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White Collar Criminals and the Financial Meltdown

edited by Susan Will & Stephen Handelman & David C. Brotherton

Pub Date: Nov. 20th, 2012
ISBN: 978-0-231-15691-2
Publisher: Columbia Univ.

Think Bernie Madoff was an outlier? To gauge by some of the contributors to this volume, the whole speculative economy is a vast Ponzi scheme.

Indeed, notes David Shapiro, a legal/financial investigator, there are some fine distinctions between “hedge and private equity funds and Ponzi schemes,” the former being “pools of investment capital that are largely unregulated by federal, state, and local authorities,” which is just the way the wizards of Wall Street like it. By contrast, of course, other investment instruments such as mutual funds are intricately regulated, such that financial hanky-panky seldom occurs there, at least not by comparison. Shapiro wonders why it is that a financial crisis is required to ferret out the bad guys, observing, “The nature of today’s unregulated or lightly regulated market often makes the distinction between outright fraud and high-risk vehicles hard to discern.” In such a climate, an operator like Madoff was destined for success, and that he got away with it for so long—thus the title of the book—is a matter that should provoke much discussion among regulators. Writes Jock Young, “He is the right gender to be sure but the wrong class, ethnicity, and age; we usually spend our time looking down, not up, the social structure when analyzing criminal behavior.” “They”—the layers of malfeasants that include “Wall Street, Washington, and Main Street”—got away with it for so long, in other words, because people were looking the wrong way, hoping, in the case of Main Street, to get a little of the proceeds themselves, and no one should have been surprised when the whole thing came tumbling down.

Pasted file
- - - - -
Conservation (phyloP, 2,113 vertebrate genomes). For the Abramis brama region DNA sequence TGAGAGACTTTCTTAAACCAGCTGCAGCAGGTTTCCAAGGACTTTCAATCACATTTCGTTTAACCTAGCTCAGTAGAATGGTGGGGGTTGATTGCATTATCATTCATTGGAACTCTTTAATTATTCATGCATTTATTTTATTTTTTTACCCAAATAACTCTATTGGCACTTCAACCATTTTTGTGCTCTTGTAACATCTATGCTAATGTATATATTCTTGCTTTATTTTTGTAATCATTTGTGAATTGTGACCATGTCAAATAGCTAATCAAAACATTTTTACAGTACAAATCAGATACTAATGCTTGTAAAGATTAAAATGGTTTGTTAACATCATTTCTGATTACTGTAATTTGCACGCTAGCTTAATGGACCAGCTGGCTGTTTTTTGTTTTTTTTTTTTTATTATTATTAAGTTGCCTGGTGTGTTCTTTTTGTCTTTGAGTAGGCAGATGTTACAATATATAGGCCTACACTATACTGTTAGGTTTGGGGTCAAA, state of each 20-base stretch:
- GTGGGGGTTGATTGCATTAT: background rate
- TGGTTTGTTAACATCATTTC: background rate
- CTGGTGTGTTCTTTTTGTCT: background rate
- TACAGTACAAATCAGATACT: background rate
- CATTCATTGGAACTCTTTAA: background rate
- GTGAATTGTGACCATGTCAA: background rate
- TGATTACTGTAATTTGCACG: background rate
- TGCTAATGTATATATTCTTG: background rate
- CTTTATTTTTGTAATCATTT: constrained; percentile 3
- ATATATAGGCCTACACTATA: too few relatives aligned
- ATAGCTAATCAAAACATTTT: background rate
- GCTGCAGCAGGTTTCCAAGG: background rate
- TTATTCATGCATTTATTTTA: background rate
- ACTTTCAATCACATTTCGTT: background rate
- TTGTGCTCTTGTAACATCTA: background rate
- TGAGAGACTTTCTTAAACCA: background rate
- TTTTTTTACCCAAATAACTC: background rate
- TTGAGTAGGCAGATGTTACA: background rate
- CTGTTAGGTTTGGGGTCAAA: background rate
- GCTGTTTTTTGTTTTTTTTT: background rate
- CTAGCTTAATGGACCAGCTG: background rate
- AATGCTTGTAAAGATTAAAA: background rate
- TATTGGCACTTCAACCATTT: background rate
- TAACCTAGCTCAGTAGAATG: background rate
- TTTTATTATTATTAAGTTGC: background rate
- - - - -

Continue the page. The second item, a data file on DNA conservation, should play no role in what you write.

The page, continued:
The lessons to be learned are many, but, the editors conclude, the regulatory mechanisms meant to preclude future meltdowns, such as the Dodd-Frank Act, are now under assault. Stay tuned.